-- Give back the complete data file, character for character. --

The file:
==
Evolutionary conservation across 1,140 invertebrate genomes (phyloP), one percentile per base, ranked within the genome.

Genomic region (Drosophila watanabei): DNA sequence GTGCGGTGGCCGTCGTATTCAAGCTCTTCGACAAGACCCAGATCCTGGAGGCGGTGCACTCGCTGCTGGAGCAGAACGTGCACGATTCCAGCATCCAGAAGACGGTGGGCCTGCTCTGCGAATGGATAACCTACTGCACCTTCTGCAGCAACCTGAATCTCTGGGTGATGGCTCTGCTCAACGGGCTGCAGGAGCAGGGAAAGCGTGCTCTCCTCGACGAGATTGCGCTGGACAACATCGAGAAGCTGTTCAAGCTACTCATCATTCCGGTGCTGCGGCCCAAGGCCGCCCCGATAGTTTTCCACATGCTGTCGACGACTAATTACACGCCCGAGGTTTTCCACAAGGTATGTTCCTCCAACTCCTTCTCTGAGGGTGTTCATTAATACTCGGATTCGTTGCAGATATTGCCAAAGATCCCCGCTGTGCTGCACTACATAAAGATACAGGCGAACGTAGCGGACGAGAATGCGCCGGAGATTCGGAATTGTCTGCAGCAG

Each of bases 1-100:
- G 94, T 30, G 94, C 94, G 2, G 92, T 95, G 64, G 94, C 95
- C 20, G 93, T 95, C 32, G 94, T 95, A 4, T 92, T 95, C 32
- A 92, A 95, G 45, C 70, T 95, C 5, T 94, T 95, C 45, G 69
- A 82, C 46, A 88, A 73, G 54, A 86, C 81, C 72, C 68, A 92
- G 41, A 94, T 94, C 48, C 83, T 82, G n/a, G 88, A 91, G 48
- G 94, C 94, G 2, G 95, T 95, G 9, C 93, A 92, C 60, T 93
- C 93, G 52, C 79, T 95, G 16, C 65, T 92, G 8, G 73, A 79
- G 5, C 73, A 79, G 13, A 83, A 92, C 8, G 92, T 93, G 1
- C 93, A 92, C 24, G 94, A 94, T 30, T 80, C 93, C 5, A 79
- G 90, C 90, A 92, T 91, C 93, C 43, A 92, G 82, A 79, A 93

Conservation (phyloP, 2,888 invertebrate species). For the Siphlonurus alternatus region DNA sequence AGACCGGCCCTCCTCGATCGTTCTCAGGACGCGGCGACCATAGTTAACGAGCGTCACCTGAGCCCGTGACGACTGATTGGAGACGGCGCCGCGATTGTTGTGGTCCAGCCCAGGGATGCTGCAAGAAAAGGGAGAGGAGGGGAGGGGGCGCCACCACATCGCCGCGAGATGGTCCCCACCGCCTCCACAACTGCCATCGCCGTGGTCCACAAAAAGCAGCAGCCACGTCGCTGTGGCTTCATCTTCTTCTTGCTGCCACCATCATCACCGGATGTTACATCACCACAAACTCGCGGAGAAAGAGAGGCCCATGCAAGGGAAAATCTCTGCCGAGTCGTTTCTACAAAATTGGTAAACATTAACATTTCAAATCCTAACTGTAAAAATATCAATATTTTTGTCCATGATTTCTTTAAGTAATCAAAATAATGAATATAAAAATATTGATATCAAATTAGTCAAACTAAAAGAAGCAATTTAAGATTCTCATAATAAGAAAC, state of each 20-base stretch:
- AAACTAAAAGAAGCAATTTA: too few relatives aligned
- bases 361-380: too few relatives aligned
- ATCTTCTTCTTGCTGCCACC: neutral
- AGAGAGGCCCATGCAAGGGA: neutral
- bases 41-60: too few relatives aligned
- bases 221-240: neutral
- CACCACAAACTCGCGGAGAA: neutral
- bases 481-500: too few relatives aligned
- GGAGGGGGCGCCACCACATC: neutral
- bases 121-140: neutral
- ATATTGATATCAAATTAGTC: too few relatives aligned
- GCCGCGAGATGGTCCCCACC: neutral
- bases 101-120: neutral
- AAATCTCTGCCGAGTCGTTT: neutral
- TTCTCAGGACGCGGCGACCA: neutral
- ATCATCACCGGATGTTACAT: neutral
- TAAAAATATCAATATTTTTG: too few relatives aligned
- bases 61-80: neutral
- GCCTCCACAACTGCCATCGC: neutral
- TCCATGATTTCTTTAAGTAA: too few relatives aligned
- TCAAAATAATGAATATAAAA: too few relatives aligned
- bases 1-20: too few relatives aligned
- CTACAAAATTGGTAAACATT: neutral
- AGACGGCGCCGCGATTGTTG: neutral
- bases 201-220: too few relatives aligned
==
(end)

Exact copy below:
Evolutionary conservation across 1,140 invertebrate genomes (phyloP), one percentile per base, ranked within the genome.

Genomic region (Drosophila watanabei): DNA sequence GTGCGGTGGCCGTCGTATTCAAGCTCTTCGACAAGACCCAGATCCTGGAGGCGGTGCACTCGCTGCTGGAGCAGAACGTGCACGATTCCAGCATCCAGAAGACGGTGGGCCTGCTCTGCGAATGGATAACCTACTGCACCTTCTGCAGCAACCTGAATCTCTGGGTGATGGCTCTGCTCAACGGGCTGCAGGAGCAGGGAAAGCGTGCTCTCCTCGACGAGATTGCGCTGGACAACATCGAGAAGCTGTTCAAGCTACTCATCATTCCGGTGCTGCGGCCCAAGGCCGCCCCGATAGTTTTCCACATGCTGTCGACGACTAATTACACGCCCGAGGTTTTCCACAAGGTATGTTCCTCCAACTCCTTCTCTGAGGGTGTTCATTAATACTCGGATTCGTTGCAGATATTGCCAAAGATCCCCGCTGTGCTGCACTACATAAAGATACAGGCGAACGTAGCGGACGAGAATGCGCCGGAGATTCGGAATTGTCTGCAGCAG

Each of bases 1-100:
- G 94, T 30, G 94, C 94, G 2, G 92, T 95, G 64, G 94, C 95
- C 20, G 93, T 95, C 32, G 94, T 95, A 4, T 92, T 95, C 32
- A 92, A 95, G 45, C 70, T 95, C 5, T 94, T 95, C 45, G 69
- A 82, C 46, A 88, A 73, G 54, A 86, C 81, C 72, C 68, A 92
- G 41, A 94, T 94, C 48, C 83, T 82, G n/a, G 88, A 91, G 48
- G 94, C 94, G 2, G 95, T 95, G 9, C 93, A 92, C 60, T 93
- C 93, G 52, C 79, T 95, G 16, C 65, T 92, G 8, G 73, A 79
- G 5, C 73, A 79, G 13, A 83, A 92, C 8, G 92, T 93, G 1
- C 93, A 92, C 24, G 94, A 94, T 30, T 80, C 93, C 5, A 79
- G 90, C 90, A 92, T 91, C 93, C 43, A 92, G 82, A 79, A 93

Conservation (phyloP, 2,888 invertebrate species). For the Siphlonurus alternatus region DNA sequence AGACCGGCCCTCCTCGATCGTTCTCAGGACGCGGCGACCATAGTTAACGAGCGTCACCTGAGCCCGTGACGACTGATTGGAGACGGCGCCGCGATTGTTGTGGTCCAGCCCAGGGATGCTGCAAGAAAAGGGAGAGGAGGGGAGGGGGCGCCACCACATCGCCGCGAGATGGTCCCCACCGCCTCCACAACTGCCATCGCCGTGGTCCACAAAAAGCAGCAGCCACGTCGCTGTGGCTTCATCTTCTTCTTGCTGCCACCATCATCACCGGATGTTACATCACCACAAACTCGCGGAGAAAGAGAGGCCCATGCAAGGGAAAATCTCTGCCGAGTCGTTTCTACAAAATTGGTAAACATTAACATTTCAAATCCTAACTGTAAAAATATCAATATTTTTGTCCATGATTTCTTTAAGTAATCAAAATAATGAATATAAAAATATTGATATCAAATTAGTCAAACTAAAAGAAGCAATTTAAGATTCTCATAATAAGAAAC, state of each 20-base stretch:
- AAACTAAAAGAAGCAATTTA: too few relatives aligned
- bases 361-380: too few relatives aligned
- ATCTTCTTCTTGCTGCCACC: neutral
- AGAGAGGCCCATGCAAGGGA: neutral
- bases 41-60: too few relatives aligned
- bases 221-240: neutral
- CACCACAAACTCGCGGAGAA: neutral
- bases 481-500: too few relatives aligned
- GGAGGGGGCGCCACCACATC: neutral
- bases 121-140: neutral
- ATATTGATATCAAATTAGTC: too few relatives aligned
- GCCGCGAGATGGTCCCCACC: neutral
- bases 101-120: neutral
- AAATCTCTGCCGAGTCGTTT: neutral
- TTCTCAGGACGCGGCGACCA: neutral
- ATCATCACCGGATGTTACAT: neutral
- TAAAAATATCAATATTTTTG: too few relatives aligned
- bases 61-80: neutral
- GCCTCCACAACTGCCATCGC: neutral
- TCCATGATTTCTTTAAGTAA: too few relatives aligned
- TCAAAATAATGAATATAAAA: too few relatives aligned
- bases 1-20: too few relatives aligned
- CTACAAAATTGGTAAACATT: neutral
- AGACGGCGCCGCGATTGTTG: neutral
- bases 201-220: too few relatives aligned